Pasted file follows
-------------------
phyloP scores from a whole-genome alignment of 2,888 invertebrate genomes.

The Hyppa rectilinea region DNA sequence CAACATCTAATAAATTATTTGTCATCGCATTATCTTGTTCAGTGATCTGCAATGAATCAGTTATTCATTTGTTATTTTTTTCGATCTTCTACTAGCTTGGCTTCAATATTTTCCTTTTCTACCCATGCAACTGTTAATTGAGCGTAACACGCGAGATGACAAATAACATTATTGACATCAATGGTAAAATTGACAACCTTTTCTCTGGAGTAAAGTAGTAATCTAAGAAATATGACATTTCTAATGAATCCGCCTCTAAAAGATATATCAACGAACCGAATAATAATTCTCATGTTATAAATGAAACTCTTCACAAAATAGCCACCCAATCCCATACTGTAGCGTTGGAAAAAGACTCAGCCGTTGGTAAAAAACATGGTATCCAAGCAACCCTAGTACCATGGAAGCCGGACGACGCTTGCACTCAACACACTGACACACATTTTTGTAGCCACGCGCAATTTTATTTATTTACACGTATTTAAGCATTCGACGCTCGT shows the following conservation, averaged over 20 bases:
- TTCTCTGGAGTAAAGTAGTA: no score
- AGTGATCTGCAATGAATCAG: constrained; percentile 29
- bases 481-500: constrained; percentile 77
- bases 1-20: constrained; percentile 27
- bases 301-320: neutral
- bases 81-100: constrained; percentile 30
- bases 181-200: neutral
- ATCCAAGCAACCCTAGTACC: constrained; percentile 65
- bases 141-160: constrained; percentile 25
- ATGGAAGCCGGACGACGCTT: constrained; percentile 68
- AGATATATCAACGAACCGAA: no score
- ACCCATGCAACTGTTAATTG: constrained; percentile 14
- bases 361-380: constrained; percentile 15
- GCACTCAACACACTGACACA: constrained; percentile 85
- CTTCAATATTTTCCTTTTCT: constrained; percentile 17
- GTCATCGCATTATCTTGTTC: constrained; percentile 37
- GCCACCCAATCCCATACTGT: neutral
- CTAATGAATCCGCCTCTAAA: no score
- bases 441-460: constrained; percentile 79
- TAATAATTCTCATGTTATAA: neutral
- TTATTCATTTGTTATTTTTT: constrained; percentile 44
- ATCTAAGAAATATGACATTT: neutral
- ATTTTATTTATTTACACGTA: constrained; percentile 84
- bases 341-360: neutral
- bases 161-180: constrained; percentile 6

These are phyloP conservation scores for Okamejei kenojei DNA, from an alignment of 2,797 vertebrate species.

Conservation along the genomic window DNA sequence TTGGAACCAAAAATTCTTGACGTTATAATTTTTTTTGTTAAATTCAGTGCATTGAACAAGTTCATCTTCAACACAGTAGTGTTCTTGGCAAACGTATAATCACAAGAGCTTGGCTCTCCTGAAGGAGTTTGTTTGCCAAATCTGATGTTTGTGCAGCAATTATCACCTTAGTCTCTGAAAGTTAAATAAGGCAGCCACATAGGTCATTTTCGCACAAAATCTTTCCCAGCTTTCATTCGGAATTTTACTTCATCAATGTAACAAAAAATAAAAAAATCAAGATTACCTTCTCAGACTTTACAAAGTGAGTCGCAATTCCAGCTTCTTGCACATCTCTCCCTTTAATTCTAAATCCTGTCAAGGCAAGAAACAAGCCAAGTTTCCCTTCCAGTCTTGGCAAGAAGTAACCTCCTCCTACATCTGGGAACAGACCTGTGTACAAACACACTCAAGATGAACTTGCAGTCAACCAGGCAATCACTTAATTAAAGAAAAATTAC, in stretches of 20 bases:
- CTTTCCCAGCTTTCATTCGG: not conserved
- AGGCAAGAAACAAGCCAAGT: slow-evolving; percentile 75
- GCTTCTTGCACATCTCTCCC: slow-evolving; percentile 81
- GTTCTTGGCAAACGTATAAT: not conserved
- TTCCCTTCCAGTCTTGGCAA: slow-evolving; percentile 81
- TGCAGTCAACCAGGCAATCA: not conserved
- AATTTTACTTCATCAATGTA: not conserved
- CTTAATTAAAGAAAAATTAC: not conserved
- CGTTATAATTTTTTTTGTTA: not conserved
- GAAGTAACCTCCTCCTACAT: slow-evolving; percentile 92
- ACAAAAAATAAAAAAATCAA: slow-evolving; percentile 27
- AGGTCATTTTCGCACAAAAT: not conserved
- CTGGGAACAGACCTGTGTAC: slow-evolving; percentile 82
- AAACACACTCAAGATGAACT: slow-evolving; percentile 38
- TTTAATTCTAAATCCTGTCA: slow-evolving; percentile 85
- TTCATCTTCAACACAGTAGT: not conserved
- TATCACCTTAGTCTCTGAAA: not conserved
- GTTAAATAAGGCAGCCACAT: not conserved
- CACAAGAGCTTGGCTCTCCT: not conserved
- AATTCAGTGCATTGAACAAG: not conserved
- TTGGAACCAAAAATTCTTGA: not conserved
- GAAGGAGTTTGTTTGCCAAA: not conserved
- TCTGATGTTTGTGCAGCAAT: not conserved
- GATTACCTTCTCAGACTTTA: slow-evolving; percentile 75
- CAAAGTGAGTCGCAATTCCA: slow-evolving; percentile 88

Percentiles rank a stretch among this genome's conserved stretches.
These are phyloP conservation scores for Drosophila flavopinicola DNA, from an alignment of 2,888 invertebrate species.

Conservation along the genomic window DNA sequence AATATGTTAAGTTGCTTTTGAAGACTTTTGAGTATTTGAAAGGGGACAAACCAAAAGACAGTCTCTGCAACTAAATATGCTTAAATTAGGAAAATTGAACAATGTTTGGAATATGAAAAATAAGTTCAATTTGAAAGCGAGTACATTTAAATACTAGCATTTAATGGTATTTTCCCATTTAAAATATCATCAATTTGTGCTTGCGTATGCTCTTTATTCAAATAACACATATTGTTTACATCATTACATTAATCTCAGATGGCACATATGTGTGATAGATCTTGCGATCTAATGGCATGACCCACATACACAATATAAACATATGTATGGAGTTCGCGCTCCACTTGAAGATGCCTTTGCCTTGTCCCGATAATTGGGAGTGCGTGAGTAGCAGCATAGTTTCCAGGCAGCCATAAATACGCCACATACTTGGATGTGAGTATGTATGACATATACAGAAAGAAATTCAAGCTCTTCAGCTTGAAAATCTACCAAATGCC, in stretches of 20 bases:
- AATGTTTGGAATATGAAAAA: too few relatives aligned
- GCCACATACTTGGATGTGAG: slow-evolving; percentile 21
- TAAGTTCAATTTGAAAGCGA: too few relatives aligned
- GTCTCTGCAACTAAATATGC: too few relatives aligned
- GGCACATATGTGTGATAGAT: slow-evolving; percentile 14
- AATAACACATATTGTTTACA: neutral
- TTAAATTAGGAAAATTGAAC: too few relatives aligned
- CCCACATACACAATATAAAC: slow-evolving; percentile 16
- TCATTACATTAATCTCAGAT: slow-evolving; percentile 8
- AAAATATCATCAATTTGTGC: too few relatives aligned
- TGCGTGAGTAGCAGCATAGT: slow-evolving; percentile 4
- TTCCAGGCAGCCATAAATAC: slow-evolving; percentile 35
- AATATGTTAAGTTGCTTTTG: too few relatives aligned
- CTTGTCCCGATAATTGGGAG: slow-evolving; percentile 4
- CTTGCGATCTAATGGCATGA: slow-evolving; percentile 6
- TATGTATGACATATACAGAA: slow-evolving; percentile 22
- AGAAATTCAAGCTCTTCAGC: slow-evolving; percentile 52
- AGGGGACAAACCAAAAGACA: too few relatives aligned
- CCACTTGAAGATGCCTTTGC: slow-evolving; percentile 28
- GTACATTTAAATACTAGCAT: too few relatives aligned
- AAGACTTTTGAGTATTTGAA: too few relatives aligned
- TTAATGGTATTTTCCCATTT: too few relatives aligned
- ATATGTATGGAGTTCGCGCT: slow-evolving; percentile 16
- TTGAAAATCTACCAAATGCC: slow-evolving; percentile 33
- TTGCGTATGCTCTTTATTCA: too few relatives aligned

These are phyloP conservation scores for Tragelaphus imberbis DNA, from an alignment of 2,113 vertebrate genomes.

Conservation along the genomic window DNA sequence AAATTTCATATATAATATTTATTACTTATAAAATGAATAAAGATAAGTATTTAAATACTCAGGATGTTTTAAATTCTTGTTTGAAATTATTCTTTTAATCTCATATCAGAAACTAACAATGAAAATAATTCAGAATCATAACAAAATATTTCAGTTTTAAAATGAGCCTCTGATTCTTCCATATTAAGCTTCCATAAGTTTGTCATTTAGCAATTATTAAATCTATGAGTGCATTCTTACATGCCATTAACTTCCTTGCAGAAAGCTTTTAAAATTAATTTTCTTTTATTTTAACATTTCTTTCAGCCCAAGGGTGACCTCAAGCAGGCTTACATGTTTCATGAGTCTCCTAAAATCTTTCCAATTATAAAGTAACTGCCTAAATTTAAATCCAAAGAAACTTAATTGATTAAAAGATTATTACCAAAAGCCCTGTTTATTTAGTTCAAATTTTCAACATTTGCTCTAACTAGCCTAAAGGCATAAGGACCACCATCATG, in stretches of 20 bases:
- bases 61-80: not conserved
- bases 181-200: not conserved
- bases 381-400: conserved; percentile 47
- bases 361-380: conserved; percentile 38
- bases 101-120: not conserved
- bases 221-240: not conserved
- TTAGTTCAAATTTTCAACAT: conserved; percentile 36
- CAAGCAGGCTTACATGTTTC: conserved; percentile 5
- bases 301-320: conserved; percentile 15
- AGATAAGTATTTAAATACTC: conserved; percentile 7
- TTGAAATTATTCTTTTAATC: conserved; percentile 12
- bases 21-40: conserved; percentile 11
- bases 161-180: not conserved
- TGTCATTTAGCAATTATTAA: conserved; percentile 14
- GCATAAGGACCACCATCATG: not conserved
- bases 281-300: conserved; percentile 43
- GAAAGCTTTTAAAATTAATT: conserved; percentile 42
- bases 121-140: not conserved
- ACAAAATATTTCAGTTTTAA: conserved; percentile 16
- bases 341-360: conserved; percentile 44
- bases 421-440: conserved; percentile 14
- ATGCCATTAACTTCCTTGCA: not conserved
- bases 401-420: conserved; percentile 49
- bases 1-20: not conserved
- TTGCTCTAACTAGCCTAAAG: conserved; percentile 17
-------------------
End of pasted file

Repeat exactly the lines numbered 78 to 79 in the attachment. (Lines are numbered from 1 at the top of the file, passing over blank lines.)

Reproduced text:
- AAGACTTTTGAGTATTTGAA: too few relatives aligned
- TTAATGGTATTTTCCCATTT: too few relatives aligned